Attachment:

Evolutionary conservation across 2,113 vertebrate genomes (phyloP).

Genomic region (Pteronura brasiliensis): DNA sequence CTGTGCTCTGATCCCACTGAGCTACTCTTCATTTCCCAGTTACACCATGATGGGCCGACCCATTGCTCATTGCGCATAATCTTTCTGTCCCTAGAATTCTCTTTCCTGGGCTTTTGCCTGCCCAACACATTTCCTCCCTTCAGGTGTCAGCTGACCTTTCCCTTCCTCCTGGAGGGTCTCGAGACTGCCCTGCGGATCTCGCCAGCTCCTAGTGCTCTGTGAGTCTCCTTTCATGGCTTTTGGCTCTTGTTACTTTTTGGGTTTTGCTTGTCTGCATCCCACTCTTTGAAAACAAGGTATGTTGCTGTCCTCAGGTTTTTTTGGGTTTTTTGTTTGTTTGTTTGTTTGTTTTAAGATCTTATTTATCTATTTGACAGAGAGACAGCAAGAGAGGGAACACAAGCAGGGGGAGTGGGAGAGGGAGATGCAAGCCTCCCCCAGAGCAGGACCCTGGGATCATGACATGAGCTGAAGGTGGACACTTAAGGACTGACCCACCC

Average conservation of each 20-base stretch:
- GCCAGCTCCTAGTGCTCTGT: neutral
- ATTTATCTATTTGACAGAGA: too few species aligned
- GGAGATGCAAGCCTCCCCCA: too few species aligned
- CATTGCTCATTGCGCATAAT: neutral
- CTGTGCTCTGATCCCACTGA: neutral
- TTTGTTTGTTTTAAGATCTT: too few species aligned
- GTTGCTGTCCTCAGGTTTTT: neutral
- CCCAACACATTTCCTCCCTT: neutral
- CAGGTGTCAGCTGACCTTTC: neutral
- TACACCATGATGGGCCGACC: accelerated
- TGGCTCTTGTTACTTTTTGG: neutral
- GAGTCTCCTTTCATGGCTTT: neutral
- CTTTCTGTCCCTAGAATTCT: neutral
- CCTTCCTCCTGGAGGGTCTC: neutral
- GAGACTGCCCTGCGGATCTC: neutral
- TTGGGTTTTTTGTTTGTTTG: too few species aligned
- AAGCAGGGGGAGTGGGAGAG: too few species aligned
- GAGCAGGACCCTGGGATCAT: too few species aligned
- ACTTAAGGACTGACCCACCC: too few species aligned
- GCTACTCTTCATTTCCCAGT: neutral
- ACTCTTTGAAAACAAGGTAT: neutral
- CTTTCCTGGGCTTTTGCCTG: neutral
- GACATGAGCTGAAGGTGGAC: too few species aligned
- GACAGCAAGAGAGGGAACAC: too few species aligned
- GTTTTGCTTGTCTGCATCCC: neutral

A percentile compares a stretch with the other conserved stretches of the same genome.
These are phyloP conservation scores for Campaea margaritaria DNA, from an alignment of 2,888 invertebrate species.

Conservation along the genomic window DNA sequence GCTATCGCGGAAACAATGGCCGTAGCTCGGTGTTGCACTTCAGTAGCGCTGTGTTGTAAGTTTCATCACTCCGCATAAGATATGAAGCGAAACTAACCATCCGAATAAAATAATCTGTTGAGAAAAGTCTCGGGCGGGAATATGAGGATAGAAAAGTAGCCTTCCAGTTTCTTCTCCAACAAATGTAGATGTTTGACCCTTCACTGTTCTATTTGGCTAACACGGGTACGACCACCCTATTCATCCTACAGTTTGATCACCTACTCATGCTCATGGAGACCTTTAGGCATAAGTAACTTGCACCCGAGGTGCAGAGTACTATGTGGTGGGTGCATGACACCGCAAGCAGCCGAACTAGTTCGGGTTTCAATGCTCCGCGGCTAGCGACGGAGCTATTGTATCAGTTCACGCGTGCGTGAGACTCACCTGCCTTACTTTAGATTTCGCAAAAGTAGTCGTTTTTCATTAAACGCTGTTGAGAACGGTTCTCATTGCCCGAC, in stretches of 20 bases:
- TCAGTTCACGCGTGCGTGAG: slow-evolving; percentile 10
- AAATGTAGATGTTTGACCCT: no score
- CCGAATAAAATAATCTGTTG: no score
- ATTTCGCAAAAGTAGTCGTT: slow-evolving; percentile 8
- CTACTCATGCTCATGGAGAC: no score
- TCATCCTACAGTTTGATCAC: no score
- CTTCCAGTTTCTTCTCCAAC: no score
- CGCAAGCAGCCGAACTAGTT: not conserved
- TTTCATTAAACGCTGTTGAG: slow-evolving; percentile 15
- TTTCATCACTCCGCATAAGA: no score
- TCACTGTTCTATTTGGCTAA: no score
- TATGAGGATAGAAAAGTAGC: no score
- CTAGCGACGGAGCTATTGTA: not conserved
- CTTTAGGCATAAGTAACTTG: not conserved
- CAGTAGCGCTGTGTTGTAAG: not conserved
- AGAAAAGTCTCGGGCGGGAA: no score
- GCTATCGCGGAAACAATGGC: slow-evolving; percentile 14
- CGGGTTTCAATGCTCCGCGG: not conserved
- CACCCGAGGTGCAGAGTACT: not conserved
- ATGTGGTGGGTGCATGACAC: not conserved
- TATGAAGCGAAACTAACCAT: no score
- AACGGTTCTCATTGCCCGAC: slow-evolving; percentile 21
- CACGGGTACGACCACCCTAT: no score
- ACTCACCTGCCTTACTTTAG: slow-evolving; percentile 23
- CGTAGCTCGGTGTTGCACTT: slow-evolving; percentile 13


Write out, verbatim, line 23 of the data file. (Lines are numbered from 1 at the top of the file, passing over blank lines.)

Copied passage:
- GCTACTCTTCATTTCCCAGT: neutral